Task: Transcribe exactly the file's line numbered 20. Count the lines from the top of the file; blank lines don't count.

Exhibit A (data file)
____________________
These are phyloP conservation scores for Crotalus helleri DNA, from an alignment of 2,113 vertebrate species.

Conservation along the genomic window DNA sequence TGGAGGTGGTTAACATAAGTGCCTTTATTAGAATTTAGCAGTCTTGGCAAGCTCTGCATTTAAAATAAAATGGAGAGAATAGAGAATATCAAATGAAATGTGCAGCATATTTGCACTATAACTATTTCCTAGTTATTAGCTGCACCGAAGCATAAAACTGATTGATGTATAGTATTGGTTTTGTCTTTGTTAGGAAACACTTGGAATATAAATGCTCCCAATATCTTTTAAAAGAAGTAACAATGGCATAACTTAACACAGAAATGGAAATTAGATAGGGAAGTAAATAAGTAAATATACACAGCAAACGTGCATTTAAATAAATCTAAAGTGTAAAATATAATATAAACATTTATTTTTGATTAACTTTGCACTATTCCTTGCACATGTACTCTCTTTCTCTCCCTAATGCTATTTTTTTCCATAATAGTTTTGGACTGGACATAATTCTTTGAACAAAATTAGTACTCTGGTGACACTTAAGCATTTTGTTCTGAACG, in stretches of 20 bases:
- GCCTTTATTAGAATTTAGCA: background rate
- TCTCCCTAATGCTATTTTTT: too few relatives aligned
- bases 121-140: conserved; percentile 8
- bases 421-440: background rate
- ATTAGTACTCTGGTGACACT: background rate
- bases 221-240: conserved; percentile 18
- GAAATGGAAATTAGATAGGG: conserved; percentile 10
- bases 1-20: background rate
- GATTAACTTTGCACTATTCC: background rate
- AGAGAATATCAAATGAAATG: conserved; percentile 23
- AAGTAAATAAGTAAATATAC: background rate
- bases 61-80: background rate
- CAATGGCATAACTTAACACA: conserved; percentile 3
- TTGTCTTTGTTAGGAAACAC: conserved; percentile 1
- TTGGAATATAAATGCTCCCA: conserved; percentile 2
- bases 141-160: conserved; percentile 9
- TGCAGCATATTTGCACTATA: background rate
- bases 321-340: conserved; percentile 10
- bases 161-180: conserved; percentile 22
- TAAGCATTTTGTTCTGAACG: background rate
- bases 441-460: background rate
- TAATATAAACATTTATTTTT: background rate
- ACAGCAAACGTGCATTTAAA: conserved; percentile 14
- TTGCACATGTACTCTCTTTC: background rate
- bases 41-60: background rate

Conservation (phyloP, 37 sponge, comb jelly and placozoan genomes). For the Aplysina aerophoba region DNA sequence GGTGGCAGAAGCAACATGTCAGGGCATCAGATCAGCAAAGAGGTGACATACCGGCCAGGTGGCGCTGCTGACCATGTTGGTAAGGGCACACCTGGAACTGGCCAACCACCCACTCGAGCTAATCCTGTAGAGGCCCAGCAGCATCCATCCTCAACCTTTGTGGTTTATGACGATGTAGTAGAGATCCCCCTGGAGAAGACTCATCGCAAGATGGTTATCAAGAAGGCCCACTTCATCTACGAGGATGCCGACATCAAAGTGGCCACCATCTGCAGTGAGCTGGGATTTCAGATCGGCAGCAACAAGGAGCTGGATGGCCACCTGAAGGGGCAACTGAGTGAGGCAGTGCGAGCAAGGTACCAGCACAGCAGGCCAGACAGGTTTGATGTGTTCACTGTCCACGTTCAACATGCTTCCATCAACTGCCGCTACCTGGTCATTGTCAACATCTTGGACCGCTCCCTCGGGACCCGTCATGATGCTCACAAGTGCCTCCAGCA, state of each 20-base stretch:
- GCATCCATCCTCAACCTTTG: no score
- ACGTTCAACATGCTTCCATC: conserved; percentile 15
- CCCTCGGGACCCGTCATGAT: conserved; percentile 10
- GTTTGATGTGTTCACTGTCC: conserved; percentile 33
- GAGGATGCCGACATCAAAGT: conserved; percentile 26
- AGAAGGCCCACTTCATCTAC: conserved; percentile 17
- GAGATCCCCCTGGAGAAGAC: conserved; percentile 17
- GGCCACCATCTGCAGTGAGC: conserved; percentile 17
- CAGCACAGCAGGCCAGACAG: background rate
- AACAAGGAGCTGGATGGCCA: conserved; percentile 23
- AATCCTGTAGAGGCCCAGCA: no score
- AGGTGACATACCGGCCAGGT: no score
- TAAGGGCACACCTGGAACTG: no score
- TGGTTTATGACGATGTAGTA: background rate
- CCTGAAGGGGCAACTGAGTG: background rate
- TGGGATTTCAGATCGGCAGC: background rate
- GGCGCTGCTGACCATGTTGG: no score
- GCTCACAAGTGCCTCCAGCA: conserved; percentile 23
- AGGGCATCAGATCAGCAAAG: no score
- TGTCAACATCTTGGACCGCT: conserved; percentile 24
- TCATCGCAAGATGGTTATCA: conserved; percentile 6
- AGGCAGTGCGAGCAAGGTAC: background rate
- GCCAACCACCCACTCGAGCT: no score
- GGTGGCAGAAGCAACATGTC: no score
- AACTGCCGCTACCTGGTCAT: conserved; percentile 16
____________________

- bases 321-340: conserved; percentile 10